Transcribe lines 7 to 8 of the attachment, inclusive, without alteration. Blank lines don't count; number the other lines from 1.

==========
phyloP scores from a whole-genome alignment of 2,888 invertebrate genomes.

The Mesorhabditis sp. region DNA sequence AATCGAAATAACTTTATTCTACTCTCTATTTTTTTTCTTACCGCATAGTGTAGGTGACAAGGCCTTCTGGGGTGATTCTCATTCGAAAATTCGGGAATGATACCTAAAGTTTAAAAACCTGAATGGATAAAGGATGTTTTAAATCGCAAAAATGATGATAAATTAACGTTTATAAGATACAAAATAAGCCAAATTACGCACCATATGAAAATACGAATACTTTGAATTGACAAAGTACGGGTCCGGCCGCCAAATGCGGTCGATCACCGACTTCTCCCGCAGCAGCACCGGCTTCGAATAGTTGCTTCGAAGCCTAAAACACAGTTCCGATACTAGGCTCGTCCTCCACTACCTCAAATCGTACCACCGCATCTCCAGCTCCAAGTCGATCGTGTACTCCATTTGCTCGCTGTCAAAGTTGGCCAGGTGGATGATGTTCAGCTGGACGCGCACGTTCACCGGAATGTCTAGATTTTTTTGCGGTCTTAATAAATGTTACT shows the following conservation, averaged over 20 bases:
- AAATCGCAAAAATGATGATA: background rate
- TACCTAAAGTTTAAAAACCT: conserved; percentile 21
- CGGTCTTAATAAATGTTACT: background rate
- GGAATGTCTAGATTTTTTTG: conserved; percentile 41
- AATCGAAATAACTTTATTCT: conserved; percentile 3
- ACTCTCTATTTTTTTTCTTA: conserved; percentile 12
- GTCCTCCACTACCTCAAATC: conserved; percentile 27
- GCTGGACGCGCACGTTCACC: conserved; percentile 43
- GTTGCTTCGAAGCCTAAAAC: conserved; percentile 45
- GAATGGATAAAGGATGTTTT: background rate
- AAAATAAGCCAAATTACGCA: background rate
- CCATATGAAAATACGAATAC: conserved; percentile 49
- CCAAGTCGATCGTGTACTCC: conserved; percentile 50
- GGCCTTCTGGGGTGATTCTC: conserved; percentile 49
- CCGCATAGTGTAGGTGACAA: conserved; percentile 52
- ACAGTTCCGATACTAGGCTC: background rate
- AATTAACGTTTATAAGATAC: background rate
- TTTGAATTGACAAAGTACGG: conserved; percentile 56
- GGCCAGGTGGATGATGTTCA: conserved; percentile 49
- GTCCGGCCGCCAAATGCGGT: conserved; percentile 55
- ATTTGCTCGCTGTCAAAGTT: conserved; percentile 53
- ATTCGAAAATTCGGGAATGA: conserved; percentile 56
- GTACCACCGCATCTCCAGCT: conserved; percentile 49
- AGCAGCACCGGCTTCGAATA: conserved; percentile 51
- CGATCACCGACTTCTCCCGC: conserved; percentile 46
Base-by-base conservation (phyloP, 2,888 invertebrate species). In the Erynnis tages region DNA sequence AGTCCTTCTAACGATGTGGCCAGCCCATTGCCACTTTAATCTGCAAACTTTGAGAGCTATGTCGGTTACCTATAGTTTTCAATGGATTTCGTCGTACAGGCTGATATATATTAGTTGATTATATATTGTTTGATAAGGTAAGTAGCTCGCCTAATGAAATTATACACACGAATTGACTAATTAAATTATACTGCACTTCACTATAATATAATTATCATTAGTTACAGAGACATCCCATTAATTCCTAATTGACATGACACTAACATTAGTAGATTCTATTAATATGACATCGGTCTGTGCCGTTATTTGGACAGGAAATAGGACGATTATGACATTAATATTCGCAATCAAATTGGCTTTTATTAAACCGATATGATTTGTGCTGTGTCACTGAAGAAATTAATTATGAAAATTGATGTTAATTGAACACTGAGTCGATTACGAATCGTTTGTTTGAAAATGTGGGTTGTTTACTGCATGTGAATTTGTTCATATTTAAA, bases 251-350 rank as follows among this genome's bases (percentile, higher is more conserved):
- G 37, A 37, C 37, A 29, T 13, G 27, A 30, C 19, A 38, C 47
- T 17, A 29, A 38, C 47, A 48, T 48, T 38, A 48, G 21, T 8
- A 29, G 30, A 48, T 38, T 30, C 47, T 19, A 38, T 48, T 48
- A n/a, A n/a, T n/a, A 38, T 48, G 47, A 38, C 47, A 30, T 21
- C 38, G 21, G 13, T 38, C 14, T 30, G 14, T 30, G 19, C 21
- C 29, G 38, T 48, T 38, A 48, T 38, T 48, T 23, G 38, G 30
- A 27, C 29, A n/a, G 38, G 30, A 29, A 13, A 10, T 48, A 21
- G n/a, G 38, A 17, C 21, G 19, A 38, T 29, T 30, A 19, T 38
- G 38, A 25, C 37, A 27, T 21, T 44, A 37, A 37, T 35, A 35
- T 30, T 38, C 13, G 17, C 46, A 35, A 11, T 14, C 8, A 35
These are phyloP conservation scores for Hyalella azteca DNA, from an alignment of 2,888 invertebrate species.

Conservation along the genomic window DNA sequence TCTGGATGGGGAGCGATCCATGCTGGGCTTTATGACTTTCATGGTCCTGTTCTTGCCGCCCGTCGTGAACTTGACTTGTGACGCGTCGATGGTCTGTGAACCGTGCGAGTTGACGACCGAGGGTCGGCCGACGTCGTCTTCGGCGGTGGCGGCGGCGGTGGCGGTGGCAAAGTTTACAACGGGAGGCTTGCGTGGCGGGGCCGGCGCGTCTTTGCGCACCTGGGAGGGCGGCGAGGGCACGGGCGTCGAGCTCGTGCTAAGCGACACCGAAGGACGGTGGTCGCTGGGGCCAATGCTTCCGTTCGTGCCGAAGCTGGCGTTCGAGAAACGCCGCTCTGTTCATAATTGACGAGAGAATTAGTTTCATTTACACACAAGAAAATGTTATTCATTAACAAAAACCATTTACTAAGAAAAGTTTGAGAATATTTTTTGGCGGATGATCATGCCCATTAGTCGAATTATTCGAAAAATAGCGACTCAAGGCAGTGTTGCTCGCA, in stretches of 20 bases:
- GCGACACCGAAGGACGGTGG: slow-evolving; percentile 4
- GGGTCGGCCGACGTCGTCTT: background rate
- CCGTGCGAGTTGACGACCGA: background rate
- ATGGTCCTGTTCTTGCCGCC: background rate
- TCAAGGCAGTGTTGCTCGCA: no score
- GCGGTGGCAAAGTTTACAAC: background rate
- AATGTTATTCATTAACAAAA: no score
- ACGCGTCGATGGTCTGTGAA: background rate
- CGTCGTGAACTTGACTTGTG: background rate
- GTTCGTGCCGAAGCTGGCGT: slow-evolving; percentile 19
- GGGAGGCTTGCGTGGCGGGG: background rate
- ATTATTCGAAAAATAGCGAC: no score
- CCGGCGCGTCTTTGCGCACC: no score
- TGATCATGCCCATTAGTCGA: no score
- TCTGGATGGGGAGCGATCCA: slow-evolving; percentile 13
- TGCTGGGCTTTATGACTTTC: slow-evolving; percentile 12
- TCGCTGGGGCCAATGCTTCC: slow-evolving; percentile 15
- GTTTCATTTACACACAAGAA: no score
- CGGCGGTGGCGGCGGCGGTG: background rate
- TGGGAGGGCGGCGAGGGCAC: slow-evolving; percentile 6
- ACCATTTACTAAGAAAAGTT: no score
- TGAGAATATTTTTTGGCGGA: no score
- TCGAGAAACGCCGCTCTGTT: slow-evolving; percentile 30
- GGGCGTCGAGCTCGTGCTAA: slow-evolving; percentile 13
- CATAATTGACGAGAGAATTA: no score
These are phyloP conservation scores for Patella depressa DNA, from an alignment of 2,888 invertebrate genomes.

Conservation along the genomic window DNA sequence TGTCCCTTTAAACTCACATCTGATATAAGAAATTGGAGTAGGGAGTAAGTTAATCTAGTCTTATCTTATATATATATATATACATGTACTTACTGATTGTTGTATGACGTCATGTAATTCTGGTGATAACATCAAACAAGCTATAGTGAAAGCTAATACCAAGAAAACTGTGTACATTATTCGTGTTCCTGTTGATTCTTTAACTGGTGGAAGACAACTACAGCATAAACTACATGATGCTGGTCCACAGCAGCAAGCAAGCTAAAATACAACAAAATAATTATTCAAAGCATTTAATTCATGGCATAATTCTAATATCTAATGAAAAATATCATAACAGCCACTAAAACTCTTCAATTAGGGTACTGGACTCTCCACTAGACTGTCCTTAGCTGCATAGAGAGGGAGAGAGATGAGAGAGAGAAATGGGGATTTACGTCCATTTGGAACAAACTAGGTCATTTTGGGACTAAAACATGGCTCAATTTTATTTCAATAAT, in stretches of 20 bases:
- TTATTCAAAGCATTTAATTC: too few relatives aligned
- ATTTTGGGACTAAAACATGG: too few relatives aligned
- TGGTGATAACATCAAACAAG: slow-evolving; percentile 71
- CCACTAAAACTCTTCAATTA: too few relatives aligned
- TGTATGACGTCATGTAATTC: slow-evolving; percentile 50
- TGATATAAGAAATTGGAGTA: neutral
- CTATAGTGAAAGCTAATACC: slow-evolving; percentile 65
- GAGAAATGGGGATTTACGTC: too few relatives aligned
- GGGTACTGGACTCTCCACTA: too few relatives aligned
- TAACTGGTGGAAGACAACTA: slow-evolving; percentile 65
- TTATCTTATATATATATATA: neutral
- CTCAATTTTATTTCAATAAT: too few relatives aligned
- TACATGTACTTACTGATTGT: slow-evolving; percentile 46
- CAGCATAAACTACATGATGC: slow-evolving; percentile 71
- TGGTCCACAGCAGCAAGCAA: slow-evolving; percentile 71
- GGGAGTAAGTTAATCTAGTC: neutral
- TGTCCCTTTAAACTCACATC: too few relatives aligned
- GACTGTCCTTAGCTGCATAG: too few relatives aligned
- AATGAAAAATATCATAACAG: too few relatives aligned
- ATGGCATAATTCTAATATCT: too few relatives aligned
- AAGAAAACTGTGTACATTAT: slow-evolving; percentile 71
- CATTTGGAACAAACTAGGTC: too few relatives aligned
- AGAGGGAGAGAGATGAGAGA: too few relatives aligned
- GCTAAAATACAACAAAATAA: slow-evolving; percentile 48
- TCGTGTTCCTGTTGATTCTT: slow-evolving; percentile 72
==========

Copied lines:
- AATCGAAATAACTTTATTCT: conserved; percentile 3
- ACTCTCTATTTTTTTTCTTA: conserved; percentile 12